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Announce: Weblogs.Com SOAP 1.1 Interface

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  • Dave Winer
    Good morning! I d like to open a connection between two worlds I m part of -- the SOAP 1.1 developer community and people who run weblog sites. Presumably
    Message 1 of 1 , Oct 1, 2001
      Good morning!

      I'd like to open a connection between two worlds I'm part of -- the SOAP 1.1
      developer community and people who run "weblog" sites. Presumably everyone
      here knows what SOAP is, but what are weblogs?

      I think of them as news-oriented websites, used by professional and amateur
      journalists, and by people in workgroups in corporations, academic
      institutions and government.

      A professor keeps a weblog on the progress of a class. A workgroup in a
      corporate environment tracks the competition and watches related technology.
      Where people used to pass around links via email, they get systematic about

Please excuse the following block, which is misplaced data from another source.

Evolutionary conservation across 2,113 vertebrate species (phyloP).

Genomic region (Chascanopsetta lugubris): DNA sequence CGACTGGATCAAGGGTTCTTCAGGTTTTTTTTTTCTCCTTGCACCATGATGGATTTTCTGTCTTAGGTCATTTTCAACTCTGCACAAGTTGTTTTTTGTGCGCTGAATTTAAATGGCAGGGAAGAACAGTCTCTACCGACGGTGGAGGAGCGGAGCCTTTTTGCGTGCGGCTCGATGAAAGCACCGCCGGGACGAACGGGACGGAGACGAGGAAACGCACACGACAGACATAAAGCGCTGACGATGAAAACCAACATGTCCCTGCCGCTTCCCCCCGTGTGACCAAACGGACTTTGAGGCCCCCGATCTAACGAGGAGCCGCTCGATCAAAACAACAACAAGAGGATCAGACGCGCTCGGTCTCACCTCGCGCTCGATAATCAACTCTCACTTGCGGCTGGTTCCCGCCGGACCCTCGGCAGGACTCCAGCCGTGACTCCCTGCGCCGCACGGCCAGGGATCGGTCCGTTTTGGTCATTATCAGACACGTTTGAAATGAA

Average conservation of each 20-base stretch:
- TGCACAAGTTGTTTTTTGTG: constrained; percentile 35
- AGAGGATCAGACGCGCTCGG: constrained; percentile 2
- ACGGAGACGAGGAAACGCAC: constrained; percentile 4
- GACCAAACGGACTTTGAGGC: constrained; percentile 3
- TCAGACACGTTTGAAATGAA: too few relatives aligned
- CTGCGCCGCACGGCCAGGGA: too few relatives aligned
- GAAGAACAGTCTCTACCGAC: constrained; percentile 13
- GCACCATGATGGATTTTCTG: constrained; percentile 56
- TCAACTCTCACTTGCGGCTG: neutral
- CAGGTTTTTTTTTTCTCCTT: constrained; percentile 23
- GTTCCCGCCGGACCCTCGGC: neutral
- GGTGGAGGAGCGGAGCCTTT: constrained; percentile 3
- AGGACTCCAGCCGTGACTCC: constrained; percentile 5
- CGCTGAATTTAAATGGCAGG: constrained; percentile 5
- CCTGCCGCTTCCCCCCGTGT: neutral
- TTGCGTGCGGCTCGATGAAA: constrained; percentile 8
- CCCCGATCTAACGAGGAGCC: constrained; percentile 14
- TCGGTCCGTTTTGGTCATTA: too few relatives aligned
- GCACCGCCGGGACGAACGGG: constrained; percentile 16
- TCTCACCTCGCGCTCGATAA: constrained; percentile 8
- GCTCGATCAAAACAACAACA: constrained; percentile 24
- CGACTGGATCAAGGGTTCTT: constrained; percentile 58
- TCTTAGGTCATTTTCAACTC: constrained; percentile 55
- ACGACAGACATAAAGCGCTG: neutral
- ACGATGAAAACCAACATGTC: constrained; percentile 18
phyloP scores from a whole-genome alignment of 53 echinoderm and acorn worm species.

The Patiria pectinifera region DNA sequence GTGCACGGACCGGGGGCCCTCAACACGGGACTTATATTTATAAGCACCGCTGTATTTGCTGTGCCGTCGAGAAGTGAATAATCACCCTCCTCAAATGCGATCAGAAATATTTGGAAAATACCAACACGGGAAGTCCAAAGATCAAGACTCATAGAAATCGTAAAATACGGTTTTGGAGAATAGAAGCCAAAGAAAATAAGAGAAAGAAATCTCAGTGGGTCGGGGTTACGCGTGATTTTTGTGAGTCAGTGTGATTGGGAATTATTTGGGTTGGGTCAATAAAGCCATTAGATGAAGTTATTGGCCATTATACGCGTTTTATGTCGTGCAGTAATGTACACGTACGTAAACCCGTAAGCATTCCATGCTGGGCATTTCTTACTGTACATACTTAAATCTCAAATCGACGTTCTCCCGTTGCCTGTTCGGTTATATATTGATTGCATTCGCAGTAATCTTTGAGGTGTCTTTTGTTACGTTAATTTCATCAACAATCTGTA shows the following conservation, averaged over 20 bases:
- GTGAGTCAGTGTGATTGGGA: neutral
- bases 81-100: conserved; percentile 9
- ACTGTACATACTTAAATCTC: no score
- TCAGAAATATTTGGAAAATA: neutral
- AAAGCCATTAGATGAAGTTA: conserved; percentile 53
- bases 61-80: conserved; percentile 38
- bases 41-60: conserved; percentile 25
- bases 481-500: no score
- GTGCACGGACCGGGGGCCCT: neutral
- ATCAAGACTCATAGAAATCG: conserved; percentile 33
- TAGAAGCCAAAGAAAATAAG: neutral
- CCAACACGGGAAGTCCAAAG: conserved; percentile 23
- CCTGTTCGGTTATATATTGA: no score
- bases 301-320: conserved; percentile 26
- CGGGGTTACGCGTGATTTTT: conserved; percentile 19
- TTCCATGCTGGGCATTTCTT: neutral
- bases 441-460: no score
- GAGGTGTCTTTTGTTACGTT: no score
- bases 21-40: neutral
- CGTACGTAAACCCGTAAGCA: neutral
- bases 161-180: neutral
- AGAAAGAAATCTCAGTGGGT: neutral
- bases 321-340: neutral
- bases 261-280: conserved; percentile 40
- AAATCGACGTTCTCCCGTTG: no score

it by putting the links on an Intranet, so they can be archived, edited and
      indexed by search engines.

      I've been running the Scripting News weblog since April 1997.

      There's all kinds of growth in the weblog world, a couple of years ago there
      were just a hundred weblogs, now there are many thousands and the curve is
      pretty steep.

      ***What is Weblogs.Com?

      In late 1999 we deployed a web app called Weblogs.Com. Each hour it reads
      all the registered sites, detect changes, and maintains an XML back-end and
      an HTML user interface, customizable for each user. We did all the bells and
      whistles. Some of the ideas gained traction, others didn't.

      As the weblog world grew, our app hit a scaling wall, and now we're
      re-wiring the system, using SOAP 1.1 and XML-RPC to create a leaner
      centralized service and bootstrapping its replacement.

      Over the weekend we released the spec for the XML-RPC interface.

      ***SOAP 1.1 interface

      OK, here's the punchline for SOAP people.


      It's really easy to program. If you have a SOAP-capable interface for a CMS
      or a blogging tool, you can wire into the network in just a few lines of
      script code.

      Here's a real-world web service, we already have lots of content flowing
      through this network, and it's a problem that SOAP solves neatly.

      Dave Winer, UserLand

      PS: No patents.
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